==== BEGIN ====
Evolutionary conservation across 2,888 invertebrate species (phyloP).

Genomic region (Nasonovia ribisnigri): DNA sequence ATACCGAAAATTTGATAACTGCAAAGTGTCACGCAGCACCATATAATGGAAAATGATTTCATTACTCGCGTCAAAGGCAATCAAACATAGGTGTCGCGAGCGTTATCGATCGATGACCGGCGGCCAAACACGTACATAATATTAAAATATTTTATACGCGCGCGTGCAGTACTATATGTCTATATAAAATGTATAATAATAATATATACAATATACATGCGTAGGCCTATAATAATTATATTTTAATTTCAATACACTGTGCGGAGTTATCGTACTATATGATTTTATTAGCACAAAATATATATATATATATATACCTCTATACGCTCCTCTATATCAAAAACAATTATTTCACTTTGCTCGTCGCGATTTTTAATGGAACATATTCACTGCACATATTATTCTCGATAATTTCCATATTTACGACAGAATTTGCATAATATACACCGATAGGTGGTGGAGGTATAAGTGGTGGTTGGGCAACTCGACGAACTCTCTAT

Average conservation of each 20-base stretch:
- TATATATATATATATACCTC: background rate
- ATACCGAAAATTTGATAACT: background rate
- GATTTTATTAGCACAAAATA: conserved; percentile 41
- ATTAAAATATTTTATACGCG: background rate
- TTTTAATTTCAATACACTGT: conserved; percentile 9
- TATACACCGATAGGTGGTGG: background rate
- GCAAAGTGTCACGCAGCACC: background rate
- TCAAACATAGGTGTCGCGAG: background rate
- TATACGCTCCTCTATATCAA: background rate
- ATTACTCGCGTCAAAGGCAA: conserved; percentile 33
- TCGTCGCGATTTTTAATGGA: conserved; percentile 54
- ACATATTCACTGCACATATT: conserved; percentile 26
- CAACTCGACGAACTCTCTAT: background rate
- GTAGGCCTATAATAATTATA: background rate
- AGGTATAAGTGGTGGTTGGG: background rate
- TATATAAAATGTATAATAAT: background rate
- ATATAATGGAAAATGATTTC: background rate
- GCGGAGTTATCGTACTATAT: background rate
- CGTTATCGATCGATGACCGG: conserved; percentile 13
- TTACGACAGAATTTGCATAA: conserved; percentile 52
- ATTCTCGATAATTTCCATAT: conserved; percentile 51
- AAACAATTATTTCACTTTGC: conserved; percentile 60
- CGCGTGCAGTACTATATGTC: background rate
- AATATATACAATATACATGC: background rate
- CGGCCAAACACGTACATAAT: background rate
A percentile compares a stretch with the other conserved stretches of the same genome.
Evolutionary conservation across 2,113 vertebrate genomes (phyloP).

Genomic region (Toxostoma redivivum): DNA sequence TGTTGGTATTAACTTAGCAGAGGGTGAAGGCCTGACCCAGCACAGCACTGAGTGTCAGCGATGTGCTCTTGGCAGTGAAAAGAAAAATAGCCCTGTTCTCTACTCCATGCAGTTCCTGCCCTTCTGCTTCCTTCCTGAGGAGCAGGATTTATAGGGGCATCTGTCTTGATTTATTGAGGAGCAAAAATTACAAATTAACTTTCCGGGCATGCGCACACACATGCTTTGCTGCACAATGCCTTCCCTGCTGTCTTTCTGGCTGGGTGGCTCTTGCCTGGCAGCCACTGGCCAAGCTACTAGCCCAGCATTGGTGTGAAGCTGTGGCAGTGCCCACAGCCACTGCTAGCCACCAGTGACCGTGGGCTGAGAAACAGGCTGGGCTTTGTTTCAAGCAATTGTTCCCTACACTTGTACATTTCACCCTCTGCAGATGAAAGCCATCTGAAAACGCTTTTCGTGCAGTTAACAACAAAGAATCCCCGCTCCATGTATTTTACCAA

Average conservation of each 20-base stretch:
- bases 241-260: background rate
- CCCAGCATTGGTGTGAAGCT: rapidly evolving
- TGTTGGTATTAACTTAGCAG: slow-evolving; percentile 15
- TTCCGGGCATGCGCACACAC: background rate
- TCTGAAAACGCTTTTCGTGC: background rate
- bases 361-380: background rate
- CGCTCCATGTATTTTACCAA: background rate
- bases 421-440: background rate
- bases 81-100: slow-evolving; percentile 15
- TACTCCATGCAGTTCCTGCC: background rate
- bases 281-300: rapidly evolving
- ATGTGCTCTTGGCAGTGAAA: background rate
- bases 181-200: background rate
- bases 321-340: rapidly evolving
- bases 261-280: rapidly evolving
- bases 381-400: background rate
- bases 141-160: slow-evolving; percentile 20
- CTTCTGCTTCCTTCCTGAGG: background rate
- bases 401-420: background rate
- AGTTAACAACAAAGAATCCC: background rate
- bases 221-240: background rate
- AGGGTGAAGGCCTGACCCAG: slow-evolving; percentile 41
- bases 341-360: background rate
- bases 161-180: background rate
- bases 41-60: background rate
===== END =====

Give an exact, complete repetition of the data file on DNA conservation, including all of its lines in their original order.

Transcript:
Evolutionary conservation across 2,888 invertebrate species (phyloP).

Genomic region (Nasonovia ribisnigri): DNA sequence ATACCGAAAATTTGATAACTGCAAAGTGTCACGCAGCACCATATAATGGAAAATGATTTCATTACTCGCGTCAAAGGCAATCAAACATAGGTGTCGCGAGCGTTATCGATCGATGACCGGCGGCCAAACACGTACATAATATTAAAATATTTTATACGCGCGCGTGCAGTACTATATGTCTATATAAAATGTATAATAATAATATATACAATATACATGCGTAGGCCTATAATAATTATATTTTAATTTCAATACACTGTGCGGAGTTATCGTACTATATGATTTTATTAGCACAAAATATATATATATATATATACCTCTATACGCTCCTCTATATCAAAAACAATTATTTCACTTTGCTCGTCGCGATTTTTAATGGAACATATTCACTGCACATATTATTCTCGATAATTTCCATATTTACGACAGAATTTGCATAATATACACCGATAGGTGGTGGAGGTATAAGTGGTGGTTGGGCAACTCGACGAACTCTCTAT

Average conservation of each 20-base stretch:
- TATATATATATATATACCTC: background rate
- ATACCGAAAATTTGATAACT: background rate
- GATTTTATTAGCACAAAATA: conserved; percentile 41
- ATTAAAATATTTTATACGCG: background rate
- TTTTAATTTCAATACACTGT: conserved; percentile 9
- TATACACCGATAGGTGGTGG: background rate
- GCAAAGTGTCACGCAGCACC: background rate
- TCAAACATAGGTGTCGCGAG: background rate
- TATACGCTCCTCTATATCAA: background rate
- ATTACTCGCGTCAAAGGCAA: conserved; percentile 33
- TCGTCGCGATTTTTAATGGA: conserved; percentile 54
- ACATATTCACTGCACATATT: conserved; percentile 26
- CAACTCGACGAACTCTCTAT: background rate
- GTAGGCCTATAATAATTATA: background rate
- AGGTATAAGTGGTGGTTGGG: background rate
- TATATAAAATGTATAATAAT: background rate
- ATATAATGGAAAATGATTTC: background rate
- GCGGAGTTATCGTACTATAT: background rate
- CGTTATCGATCGATGACCGG: conserved; percentile 13
- TTACGACAGAATTTGCATAA: conserved; percentile 52
- ATTCTCGATAATTTCCATAT: conserved; percentile 51
- AAACAATTATTTCACTTTGC: conserved; percentile 60
- CGCGTGCAGTACTATATGTC: background rate
- AATATATACAATATACATGC: background rate
- CGGCCAAACACGTACATAAT: background rate
A percentile compares a stretch with the other conserved stretches of the same genome.
Evolutionary conservation across 2,113 vertebrate genomes (phyloP).

Genomic region (Toxostoma redivivum): DNA sequence TGTTGGTATTAACTTAGCAGAGGGTGAAGGCCTGACCCAGCACAGCACTGAGTGTCAGCGATGTGCTCTTGGCAGTGAAAAGAAAAATAGCCCTGTTCTCTACTCCATGCAGTTCCTGCCCTTCTGCTTCCTTCCTGAGGAGCAGGATTTATAGGGGCATCTGTCTTGATTTATTGAGGAGCAAAAATTACAAATTAACTTTCCGGGCATGCGCACACACATGCTTTGCTGCACAATGCCTTCCCTGCTGTCTTTCTGGCTGGGTGGCTCTTGCCTGGCAGCCACTGGCCAAGCTACTAGCCCAGCATTGGTGTGAAGCTGTGGCAGTGCCCACAGCCACTGCTAGCCACCAGTGACCGTGGGCTGAGAAACAGGCTGGGCTTTGTTTCAAGCAATTGTTCCCTACACTTGTACATTTCACCCTCTGCAGATGAAAGCCATCTGAAAACGCTTTTCGTGCAGTTAACAACAAAGAATCCCCGCTCCATGTATTTTACCAA

Average conservation of each 20-base stretch:
- bases 241-260: background rate
- CCCAGCATTGGTGTGAAGCT: rapidly evolving
- TGTTGGTATTAACTTAGCAG: slow-evolving; percentile 15
- TTCCGGGCATGCGCACACAC: background rate
- TCTGAAAACGCTTTTCGTGC: background rate
- bases 361-380: background rate
- CGCTCCATGTATTTTACCAA: background rate
- bases 421-440: background rate
- bases 81-100: slow-evolving; percentile 15
- TACTCCATGCAGTTCCTGCC: background rate
- bases 281-300: rapidly evolving
- ATGTGCTCTTGGCAGTGAAA: background rate
- bases 181-200: background rate
- bases 321-340: rapidly evolving
- bases 261-280: rapidly evolving
- bases 381-400: background rate
- bases 141-160: slow-evolving; percentile 20
- CTTCTGCTTCCTTCCTGAGG: background rate
- bases 401-420: background rate
- AGTTAACAACAAAGAATCCC: background rate
- bases 221-240: background rate
- AGGGTGAAGGCCTGACCCAG: slow-evolving; percentile 41
- bases 341-360: background rate
- bases 161-180: background rate
- bases 41-60: background rate